Instant-resultBefore I start to play with computer, a large part of my childhood was dedicated to imagining and building things (mainly with wood and screws). Some years later (around 10) I started to learn electronics and build my first integrated circuit. I don’t think that I really knew what I was doing at that time but it did work. I was always dismantling things and reassembling them in order to know how everything worked.
One day as I was assembling another integrated circuit (that I hadn’t designed ) everything fell apart, it didn't work. I knew that I wouldn't be able to find and fix the issue because it required more knowledge in mathematics and physics that the schoolboy I was had (and without doubt even now). Unlike dealing with wood and screws, in electronics, everything seemed complex. The learning curve was too high for me. From this day I decided to stop electronics and began to use a computer. That failure was the turning point.
Everything was instant, it took me less than a week to learn and setup my first website. I loved how web programming works, I just had to write or edit something, hit reload and immediately see the result of what I was doing. It recalls me why I enjoyed working with wood. Each modification on the structure had an aim and the feedback, good or bad, was instant !
But, unlike with wood, with computers I wasn't limited by the raw material quantity. This issue doesn't even exist in computing (or at least not as much) where the virtual world can have (theoretically) an infinite size. The only limitation to building something inside this world is the knowledge and imagination of the developer. As a developer, I like building things that didn't exist before (or, if so, without all the features that I wanted), as well as finding how existing programs work. And when I'm not able to access to their source code. I try to imagine how it's done behind the scene (I like to see this activity as doing reverse-engineering). There are so many areas in computer science that I wish I would have known earlier in order to use them at the right time, in the right project, instead of doing things inefficiently.
The never-ending knowledgeWhich leads us to the second part: the never-ending knowledge. The more I learn about computer science, the more I think the schoolboy I was a fool to believe he knew how to make a website. Even a little computing area like website creation or a more wider area like web-service consumption can become increasingly complex. On a daily basis, I browse the web and social networks to find relevant pieces of information related to my favorite domains. It allows me to discover each day new way of thinking (for example by using the power of partial and high order functions in functional programming languages), structuring projects development (with test/behaviour driven development (TDD) or even documentation driven development) or opening myself to new areas like machine learning and more recently distributed asynchronous computation.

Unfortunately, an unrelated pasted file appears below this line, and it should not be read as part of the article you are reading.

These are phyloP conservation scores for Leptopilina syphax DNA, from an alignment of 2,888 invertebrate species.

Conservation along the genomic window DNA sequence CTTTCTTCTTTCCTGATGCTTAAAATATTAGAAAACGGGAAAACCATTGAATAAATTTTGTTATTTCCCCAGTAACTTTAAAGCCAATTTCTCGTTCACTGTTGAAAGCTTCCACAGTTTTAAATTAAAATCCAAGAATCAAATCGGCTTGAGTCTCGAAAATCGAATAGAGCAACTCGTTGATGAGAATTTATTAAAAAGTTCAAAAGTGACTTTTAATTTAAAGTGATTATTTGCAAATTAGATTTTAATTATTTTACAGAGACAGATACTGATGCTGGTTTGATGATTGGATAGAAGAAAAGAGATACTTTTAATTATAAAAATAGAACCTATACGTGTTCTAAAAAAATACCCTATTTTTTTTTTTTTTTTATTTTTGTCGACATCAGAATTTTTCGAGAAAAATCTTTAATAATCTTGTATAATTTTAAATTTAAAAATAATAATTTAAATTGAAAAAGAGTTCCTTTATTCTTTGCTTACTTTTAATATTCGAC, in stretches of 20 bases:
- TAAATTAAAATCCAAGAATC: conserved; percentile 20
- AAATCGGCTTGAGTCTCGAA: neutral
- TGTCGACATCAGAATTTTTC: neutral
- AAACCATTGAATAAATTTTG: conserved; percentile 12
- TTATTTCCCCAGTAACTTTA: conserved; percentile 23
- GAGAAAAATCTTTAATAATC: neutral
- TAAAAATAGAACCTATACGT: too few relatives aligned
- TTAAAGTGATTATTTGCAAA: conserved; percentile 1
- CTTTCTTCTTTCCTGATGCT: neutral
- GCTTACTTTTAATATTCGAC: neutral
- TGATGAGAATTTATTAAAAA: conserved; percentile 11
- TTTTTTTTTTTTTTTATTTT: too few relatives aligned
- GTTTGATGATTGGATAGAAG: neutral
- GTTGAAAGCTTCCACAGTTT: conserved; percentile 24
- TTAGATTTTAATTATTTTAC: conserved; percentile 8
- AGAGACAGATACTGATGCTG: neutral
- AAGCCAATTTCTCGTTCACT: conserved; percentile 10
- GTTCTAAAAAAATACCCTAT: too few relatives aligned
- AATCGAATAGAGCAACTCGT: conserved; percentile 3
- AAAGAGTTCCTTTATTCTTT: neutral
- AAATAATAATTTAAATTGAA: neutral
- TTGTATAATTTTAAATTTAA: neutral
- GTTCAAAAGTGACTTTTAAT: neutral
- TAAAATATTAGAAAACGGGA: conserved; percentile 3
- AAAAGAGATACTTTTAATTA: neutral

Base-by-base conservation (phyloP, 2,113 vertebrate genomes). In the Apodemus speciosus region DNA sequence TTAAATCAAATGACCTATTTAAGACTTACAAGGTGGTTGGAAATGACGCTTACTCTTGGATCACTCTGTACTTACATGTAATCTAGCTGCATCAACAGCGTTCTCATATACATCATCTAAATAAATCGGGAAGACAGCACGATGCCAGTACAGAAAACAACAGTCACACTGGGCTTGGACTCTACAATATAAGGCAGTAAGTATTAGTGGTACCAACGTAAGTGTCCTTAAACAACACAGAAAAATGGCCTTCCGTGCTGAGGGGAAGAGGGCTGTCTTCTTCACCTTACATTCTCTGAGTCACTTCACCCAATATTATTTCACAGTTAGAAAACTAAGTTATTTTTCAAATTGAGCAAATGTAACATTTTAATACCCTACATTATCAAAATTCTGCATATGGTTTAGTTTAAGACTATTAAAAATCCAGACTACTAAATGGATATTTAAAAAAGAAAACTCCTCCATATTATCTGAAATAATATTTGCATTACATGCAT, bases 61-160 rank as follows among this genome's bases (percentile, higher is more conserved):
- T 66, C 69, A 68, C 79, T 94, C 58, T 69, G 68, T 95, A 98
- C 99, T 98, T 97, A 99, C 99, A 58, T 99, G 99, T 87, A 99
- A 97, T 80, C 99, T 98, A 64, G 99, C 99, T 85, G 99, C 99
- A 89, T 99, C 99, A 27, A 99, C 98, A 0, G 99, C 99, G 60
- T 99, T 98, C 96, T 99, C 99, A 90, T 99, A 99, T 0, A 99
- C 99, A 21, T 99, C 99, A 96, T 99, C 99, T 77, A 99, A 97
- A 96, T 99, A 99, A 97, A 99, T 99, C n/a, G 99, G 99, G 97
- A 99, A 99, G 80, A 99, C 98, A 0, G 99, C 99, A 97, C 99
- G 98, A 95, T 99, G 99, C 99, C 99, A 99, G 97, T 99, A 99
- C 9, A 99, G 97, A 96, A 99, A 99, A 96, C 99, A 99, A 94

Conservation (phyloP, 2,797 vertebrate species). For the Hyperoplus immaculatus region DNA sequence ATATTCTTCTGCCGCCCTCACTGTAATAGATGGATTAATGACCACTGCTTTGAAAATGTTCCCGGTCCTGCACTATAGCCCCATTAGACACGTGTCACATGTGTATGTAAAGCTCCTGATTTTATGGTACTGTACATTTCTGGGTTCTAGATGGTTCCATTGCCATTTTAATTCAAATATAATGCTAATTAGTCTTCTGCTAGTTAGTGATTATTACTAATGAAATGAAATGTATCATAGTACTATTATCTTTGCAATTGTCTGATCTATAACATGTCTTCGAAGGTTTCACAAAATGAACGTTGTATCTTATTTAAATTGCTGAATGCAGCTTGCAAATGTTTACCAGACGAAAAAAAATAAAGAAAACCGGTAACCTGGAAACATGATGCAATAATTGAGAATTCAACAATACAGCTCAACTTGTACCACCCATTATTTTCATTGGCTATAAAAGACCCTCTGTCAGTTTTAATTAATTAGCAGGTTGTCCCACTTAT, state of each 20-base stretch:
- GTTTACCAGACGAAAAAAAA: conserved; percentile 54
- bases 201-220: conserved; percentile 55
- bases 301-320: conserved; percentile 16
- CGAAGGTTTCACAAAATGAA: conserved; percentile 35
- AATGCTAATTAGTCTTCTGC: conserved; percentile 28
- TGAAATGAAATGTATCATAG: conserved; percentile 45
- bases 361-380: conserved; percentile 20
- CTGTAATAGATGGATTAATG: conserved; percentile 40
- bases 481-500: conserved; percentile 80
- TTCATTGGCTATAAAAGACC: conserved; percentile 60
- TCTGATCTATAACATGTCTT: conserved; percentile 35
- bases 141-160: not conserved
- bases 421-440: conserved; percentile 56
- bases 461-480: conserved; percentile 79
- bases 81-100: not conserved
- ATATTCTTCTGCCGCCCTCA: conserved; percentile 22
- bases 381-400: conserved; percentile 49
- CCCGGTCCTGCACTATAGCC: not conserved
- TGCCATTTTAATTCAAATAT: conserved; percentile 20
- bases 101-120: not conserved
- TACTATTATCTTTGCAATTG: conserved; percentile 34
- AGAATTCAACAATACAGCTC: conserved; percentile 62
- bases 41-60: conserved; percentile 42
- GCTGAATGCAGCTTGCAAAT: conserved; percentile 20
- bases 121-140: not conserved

Each time I learn something new, or when I discover a new library or framework or work-flow for building a specific type of program, if it's interesting enough I'll always try it by myself, and if it works, add it to my toolbox in order to be more precise and efficient in future work.
Every single day I do discover, learn, code, share or release something that I didn't know (or didn't know how to do) before. And this intellectual curiosity is in both way directly connected with the last part: creativity.
Creativity (and challenge)Creativity is what cultivates this passion about computer science. I've never accepted a single project in which each of its components was already available somewhere (in the form of a library, a framework, or a tool). Don't get me wrong, I like to use them and often to study them (it's always fascinating to see how developers solve specific problem domains) but if the project is only about making these components fit together then the creativity required in the process will be too limited and even worst, there won’t be any challenge. In my point of view challenge comes in pair together with creativity.
In fact, while coding I added another requirement which was to do it with the minimum of lines of code. After 2 hours it worked. At that time, the feeling of accomplishment is what makes me want to learn more everyday. The lexer was parsing the Cranfield collection of 1400 documents in less than 500ms (8 times faster than the hand-made Java parser) and after a rewrite from scratch this number went down to 42ms. The final version with only 136 lines of code takes 4 secs to process and index all documents.
But what's important here isn't the result, it's the way I take to go to this result. It was all about using the functional tool and using the language weirdness to reduce the number of lines and improve the program's efficiency. This project was not about the architecture and the design of the code but about specific problem areas which may not be usually related: IR, language performance and code size. It was more an experiment than an assignment. In fact since the beginning I knew that it won't be the final program that I'll have to return. Simply because it doesn't respond to the initial requirements. But it allowed me to discover the Vector Space Model, TF-IDF and how to make a Lexer from another angle before re-writing it in the traditional way in another language.
That's why I do computer, it constantly feeds my mind with new things to learn, try, or reproduce, and allows me to express my creativity in challenging projects.